IntroductionThis page is part of the Interactive Guide to Lathering. It intends to document the benefits of using a different lathering implement than shaving cream in a can. This article is not here to convince you to switch to something else. This article was written to give you some information on how beneficial a shaving soap or shaving cream could be over what you are probably used to, canned foam. Just keep in mind that if it works for you, use it!          
Why use lather?So, what's the point of using lather? Well, that's up to you. Some use water, some use oil (or shaving oil), some use brushless, some use canned foam, some use shaving soaps and some use shaving creams. The point of the lather or, something, is to put a protection between your skin and that sharp razor blade to avoid irritation. The purpose of any of those products is to provide a thin layer of lubricant allowing the razor to glide over your skin. If your razor skips or doesn't glide smoothly you can look at 2 things:
Those are the common factors of a bad shave. However, lather is an essential item to any wetshaver ritual.
- Your lather is not slick enough
- Your blade is not sharp enough
First, shaving cream, foam or gel in a canned have been around for a few years and it doesn't look like they will disappear any time soon. Let's first understand where they are from. The first can of pressurized shaving cream was Rise shaving cream, which was introduced by Carter-Wallace in 1949. Around the same time (1940s) the brushless shave cream was also introduced where a shaving brush wasn't required anymore. Those products where probably marketed as being more convenient and quicker than building lather on a puck of soap or with shaving cream. The old Barbasol jingle is a proof: Barbasol, Barbasol ... No brush, no lather, no rub-in ... Wet your razor, then begin."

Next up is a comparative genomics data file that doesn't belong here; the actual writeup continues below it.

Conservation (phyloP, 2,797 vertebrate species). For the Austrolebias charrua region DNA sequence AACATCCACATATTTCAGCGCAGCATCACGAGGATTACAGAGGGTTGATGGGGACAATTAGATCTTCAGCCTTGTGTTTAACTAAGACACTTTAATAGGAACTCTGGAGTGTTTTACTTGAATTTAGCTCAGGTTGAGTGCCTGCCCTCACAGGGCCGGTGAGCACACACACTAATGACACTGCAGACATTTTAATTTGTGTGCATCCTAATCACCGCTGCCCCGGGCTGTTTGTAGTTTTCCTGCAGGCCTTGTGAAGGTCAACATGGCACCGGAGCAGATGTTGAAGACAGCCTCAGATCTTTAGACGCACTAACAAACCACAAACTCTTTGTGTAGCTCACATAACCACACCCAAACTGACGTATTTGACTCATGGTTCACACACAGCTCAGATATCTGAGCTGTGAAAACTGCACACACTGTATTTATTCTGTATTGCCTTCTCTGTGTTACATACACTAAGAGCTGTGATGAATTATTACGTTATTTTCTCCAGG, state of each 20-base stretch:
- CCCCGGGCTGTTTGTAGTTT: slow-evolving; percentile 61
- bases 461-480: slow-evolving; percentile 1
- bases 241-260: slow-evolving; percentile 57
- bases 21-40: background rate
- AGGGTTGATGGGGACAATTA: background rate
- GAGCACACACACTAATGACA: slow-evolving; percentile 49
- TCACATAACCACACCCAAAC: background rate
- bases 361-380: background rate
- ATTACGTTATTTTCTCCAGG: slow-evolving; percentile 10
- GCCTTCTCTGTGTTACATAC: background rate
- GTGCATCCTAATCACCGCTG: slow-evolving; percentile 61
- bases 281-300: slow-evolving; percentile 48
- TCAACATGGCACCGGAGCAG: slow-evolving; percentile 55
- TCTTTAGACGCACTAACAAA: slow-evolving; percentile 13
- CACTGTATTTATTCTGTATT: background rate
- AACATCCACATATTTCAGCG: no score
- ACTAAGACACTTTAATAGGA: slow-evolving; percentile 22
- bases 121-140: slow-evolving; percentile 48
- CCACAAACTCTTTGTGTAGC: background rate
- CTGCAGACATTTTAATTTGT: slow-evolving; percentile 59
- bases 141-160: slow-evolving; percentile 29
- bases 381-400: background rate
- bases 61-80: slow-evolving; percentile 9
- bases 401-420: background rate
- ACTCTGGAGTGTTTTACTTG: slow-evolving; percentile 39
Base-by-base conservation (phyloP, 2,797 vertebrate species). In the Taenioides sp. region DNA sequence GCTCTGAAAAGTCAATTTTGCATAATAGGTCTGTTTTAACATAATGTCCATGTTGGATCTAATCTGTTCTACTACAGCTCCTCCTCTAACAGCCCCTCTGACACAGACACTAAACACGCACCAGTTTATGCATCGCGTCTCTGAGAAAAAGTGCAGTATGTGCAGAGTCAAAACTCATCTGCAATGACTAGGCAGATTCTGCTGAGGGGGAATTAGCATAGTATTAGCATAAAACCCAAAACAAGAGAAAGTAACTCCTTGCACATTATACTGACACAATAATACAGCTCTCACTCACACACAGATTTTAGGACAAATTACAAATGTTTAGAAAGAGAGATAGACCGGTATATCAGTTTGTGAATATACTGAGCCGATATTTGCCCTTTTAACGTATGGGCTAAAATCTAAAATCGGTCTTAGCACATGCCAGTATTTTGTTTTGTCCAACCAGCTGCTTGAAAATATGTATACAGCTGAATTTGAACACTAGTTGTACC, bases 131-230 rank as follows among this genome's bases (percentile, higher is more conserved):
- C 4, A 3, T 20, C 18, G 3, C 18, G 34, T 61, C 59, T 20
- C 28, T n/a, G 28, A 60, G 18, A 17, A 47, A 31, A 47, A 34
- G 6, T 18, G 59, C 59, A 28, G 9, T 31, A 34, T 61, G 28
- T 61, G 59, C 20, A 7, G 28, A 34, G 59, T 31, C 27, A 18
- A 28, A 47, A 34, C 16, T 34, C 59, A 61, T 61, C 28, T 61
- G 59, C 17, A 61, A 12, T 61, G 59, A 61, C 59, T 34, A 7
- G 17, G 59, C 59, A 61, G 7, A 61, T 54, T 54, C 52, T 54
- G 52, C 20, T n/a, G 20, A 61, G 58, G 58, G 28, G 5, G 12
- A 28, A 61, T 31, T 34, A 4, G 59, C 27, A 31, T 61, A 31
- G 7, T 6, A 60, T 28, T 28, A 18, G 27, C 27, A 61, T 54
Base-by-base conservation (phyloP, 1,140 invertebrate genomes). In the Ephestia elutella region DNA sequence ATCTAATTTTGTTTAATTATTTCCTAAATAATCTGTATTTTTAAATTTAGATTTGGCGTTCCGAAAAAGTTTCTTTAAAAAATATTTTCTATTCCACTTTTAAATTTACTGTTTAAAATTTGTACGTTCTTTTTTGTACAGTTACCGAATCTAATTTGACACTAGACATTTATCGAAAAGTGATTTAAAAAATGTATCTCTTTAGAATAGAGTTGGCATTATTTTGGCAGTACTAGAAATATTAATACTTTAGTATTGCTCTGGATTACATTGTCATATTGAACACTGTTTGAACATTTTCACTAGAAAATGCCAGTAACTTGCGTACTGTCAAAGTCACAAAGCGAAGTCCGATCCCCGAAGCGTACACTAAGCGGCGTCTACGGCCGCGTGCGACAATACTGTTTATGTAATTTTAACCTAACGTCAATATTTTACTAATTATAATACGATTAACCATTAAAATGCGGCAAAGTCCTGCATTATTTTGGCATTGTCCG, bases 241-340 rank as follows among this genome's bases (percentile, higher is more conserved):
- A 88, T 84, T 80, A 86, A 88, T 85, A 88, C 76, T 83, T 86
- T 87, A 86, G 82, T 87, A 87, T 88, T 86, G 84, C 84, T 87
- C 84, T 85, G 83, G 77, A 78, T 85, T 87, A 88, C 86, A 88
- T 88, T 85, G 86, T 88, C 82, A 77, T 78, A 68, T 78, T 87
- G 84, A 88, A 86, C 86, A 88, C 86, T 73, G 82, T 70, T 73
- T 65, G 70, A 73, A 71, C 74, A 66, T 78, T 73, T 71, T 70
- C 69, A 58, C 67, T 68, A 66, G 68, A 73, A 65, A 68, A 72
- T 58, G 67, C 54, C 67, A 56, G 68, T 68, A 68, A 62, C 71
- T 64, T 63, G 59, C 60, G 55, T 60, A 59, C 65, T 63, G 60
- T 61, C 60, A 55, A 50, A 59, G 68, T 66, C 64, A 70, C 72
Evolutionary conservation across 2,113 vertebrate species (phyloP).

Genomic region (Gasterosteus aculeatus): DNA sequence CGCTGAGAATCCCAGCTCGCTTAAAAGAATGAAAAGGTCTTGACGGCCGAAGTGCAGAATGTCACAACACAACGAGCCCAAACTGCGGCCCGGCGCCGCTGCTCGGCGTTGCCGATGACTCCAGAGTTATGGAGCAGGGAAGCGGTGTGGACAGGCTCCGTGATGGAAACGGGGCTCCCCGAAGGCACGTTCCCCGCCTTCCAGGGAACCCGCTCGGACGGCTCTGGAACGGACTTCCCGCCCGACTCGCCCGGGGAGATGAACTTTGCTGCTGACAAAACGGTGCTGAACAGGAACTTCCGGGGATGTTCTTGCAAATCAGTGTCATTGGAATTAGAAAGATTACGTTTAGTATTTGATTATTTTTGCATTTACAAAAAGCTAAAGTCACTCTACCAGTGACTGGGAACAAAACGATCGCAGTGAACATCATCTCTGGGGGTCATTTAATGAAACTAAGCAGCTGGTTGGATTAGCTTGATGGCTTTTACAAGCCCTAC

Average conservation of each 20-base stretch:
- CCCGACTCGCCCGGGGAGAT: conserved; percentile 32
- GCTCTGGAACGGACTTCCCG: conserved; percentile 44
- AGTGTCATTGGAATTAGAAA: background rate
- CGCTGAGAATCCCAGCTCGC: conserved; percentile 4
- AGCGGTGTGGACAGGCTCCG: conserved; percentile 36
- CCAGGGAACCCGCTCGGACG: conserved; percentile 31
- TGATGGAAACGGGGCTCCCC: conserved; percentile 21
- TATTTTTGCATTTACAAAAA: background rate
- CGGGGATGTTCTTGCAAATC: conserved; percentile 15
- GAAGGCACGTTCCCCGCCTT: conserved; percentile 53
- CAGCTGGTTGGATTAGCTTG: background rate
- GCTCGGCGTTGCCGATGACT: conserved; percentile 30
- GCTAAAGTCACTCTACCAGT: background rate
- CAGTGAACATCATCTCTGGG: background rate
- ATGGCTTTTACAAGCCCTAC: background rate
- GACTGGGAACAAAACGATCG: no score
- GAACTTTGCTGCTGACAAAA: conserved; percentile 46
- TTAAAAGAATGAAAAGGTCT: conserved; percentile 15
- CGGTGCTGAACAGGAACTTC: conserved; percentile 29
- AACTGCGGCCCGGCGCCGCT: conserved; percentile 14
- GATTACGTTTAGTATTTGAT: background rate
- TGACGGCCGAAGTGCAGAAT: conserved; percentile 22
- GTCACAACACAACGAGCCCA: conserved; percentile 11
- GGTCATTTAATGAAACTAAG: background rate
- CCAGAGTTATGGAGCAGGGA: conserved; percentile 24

Is lather in a can "real" lather? Yes it is even if most think it's almost 50/50 saying it's not. In the end, the result that a can produce is lather, it's simply a different format. Most of them are brushless but you can use them with a shave brush if you want to. If it's not brushless, the instructions are usually printed on the container. Regardless if the lather in a can is brushless or not, some still get good results, which is all right. 
Can you use the canned lather with a shave brush?Well, sure you can!  You can try adding a bit of water (soak your brush first) and build the lather. Even if the product is brushless, it should work.
Why should you use something else than canned lather?That's an interesting question since canned lather is so easily accessible compared to traditional wetshaving stuff! No exactly, traditional wetshaving stuff is also available, you just need to know where to look. But really, why should you use something else?   The answer, you don't have to. Well, just consider this. By using shaving soaps or shaving creams you are producing less waste or trash. Think how many can of lather you are using a year, now, multiply by everyone who shaves. That's a lot of cans! When it's shaving cream, it can usually be recycled. When it comes to shaving soaps, that too. Those little cardboard boxes can be recycled, the plastic tube can be cleaned and recycled. From an ecological point of view, it's quite good. But what else? The nostalgia effect or thinking that you are shaving like your grand-pa. Sure, it takes more time but that's your time! The exfoliating effect of the brush is also very good for your skin. Finally, take a minute next time that you will be at the store buying you canned lather. Have a look at the ingredient list. Knowing that your skin absorbs pretty much anything, are you happy knowing that you are spreading all those products on your skin? Would you rather have a shaving soap or shaving cream that contains 5-10-15-20 ingredients top?